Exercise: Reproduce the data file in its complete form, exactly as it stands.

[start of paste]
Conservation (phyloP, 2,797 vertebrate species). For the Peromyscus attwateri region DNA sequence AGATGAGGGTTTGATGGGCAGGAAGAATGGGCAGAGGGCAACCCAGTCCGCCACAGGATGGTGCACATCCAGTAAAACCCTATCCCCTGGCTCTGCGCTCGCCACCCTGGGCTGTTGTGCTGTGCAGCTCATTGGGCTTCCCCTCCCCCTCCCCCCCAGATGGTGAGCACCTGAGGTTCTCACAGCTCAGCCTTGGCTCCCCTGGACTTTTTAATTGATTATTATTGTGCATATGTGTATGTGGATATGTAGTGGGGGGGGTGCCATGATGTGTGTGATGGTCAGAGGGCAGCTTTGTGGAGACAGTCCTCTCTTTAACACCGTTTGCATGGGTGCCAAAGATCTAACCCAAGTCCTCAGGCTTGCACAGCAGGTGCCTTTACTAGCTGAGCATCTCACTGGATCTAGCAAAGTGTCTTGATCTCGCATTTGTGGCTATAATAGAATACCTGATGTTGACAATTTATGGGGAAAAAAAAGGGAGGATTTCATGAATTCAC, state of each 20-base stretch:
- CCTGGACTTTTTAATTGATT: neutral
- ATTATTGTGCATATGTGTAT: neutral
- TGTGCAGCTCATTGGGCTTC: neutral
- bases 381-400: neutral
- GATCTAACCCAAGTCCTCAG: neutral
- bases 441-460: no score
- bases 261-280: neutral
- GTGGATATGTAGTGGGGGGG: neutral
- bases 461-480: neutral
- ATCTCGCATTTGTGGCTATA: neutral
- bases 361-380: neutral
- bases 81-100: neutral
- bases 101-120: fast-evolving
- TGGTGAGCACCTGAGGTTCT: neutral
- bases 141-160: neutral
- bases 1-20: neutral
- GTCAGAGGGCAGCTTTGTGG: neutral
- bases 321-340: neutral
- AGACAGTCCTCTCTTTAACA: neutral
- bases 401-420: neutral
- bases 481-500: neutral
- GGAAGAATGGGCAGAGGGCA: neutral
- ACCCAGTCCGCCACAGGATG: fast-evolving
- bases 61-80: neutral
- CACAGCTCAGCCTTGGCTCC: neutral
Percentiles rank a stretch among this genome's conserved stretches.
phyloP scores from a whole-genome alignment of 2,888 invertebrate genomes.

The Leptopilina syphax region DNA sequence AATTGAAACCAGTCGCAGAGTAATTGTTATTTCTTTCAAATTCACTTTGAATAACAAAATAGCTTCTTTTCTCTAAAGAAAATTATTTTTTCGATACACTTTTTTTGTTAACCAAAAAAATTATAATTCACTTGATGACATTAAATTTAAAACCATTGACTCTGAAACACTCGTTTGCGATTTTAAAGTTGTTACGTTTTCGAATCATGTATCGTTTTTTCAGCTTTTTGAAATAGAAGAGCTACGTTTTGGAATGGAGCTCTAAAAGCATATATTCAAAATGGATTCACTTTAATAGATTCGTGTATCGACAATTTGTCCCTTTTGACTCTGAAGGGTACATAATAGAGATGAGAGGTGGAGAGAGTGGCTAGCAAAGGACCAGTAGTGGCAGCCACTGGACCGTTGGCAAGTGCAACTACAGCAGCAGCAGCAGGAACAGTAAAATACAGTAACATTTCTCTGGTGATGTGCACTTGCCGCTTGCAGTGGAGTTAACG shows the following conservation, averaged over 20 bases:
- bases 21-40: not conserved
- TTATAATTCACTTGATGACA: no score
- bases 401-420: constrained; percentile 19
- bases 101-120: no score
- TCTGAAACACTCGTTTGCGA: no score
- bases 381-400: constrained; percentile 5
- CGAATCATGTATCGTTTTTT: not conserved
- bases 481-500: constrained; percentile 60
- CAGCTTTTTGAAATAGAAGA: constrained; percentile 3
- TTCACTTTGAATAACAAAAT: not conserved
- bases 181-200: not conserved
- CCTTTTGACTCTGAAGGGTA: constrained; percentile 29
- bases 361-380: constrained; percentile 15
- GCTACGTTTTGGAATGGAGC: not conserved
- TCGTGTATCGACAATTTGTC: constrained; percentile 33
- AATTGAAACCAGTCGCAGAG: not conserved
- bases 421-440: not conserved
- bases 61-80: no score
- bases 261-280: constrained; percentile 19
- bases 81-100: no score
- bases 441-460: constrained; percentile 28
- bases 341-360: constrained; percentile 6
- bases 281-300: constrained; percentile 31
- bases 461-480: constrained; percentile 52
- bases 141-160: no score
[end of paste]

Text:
Conservation (phyloP, 2,797 vertebrate species). For the Peromyscus attwateri region DNA sequence AGATGAGGGTTTGATGGGCAGGAAGAATGGGCAGAGGGCAACCCAGTCCGCCACAGGATGGTGCACATCCAGTAAAACCCTATCCCCTGGCTCTGCGCTCGCCACCCTGGGCTGTTGTGCTGTGCAGCTCATTGGGCTTCCCCTCCCCCTCCCCCCCAGATGGTGAGCACCTGAGGTTCTCACAGCTCAGCCTTGGCTCCCCTGGACTTTTTAATTGATTATTATTGTGCATATGTGTATGTGGATATGTAGTGGGGGGGGTGCCATGATGTGTGTGATGGTCAGAGGGCAGCTTTGTGGAGACAGTCCTCTCTTTAACACCGTTTGCATGGGTGCCAAAGATCTAACCCAAGTCCTCAGGCTTGCACAGCAGGTGCCTTTACTAGCTGAGCATCTCACTGGATCTAGCAAAGTGTCTTGATCTCGCATTTGTGGCTATAATAGAATACCTGATGTTGACAATTTATGGGGAAAAAAAAGGGAGGATTTCATGAATTCAC, state of each 20-base stretch:
- CCTGGACTTTTTAATTGATT: neutral
- ATTATTGTGCATATGTGTAT: neutral
- TGTGCAGCTCATTGGGCTTC: neutral
- bases 381-400: neutral
- GATCTAACCCAAGTCCTCAG: neutral
- bases 441-460: no score
- bases 261-280: neutral
- GTGGATATGTAGTGGGGGGG: neutral
- bases 461-480: neutral
- ATCTCGCATTTGTGGCTATA: neutral
- bases 361-380: neutral
- bases 81-100: neutral
- bases 101-120: fast-evolving
- TGGTGAGCACCTGAGGTTCT: neutral
- bases 141-160: neutral
- bases 1-20: neutral
- GTCAGAGGGCAGCTTTGTGG: neutral
- bases 321-340: neutral
- AGACAGTCCTCTCTTTAACA: neutral
- bases 401-420: neutral
- bases 481-500: neutral
- GGAAGAATGGGCAGAGGGCA: neutral
- ACCCAGTCCGCCACAGGATG: fast-evolving
- bases 61-80: neutral
- CACAGCTCAGCCTTGGCTCC: neutral
Percentiles rank a stretch among this genome's conserved stretches.
phyloP scores from a whole-genome alignment of 2,888 invertebrate genomes.

The Leptopilina syphax region DNA sequence AATTGAAACCAGTCGCAGAGTAATTGTTATTTCTTTCAAATTCACTTTGAATAACAAAATAGCTTCTTTTCTCTAAAGAAAATTATTTTTTCGATACACTTTTTTTGTTAACCAAAAAAATTATAATTCACTTGATGACATTAAATTTAAAACCATTGACTCTGAAACACTCGTTTGCGATTTTAAAGTTGTTACGTTTTCGAATCATGTATCGTTTTTTCAGCTTTTTGAAATAGAAGAGCTACGTTTTGGAATGGAGCTCTAAAAGCATATATTCAAAATGGATTCACTTTAATAGATTCGTGTATCGACAATTTGTCCCTTTTGACTCTGAAGGGTACATAATAGAGATGAGAGGTGGAGAGAGTGGCTAGCAAAGGACCAGTAGTGGCAGCCACTGGACCGTTGGCAAGTGCAACTACAGCAGCAGCAGCAGGAACAGTAAAATACAGTAACATTTCTCTGGTGATGTGCACTTGCCGCTTGCAGTGGAGTTAACG shows the following conservation, averaged over 20 bases:
- bases 21-40: not conserved
- TTATAATTCACTTGATGACA: no score
- bases 401-420: constrained; percentile 19
- bases 101-120: no score
- TCTGAAACACTCGTTTGCGA: no score
- bases 381-400: constrained; percentile 5
- CGAATCATGTATCGTTTTTT: not conserved
- bases 481-500: constrained; percentile 60
- CAGCTTTTTGAAATAGAAGA: constrained; percentile 3
- TTCACTTTGAATAACAAAAT: not conserved
- bases 181-200: not conserved
- CCTTTTGACTCTGAAGGGTA: constrained; percentile 29
- bases 361-380: constrained; percentile 15
- GCTACGTTTTGGAATGGAGC: not conserved
- TCGTGTATCGACAATTTGTC: constrained; percentile 33
- AATTGAAACCAGTCGCAGAG: not conserved
- bases 421-440: not conserved
- bases 61-80: no score
- bases 261-280: constrained; percentile 19
- bases 81-100: no score
- bases 441-460: constrained; percentile 28
- bases 341-360: constrained; percentile 6
- bases 281-300: constrained; percentile 31
- bases 461-480: constrained; percentile 52
- bases 141-160: no score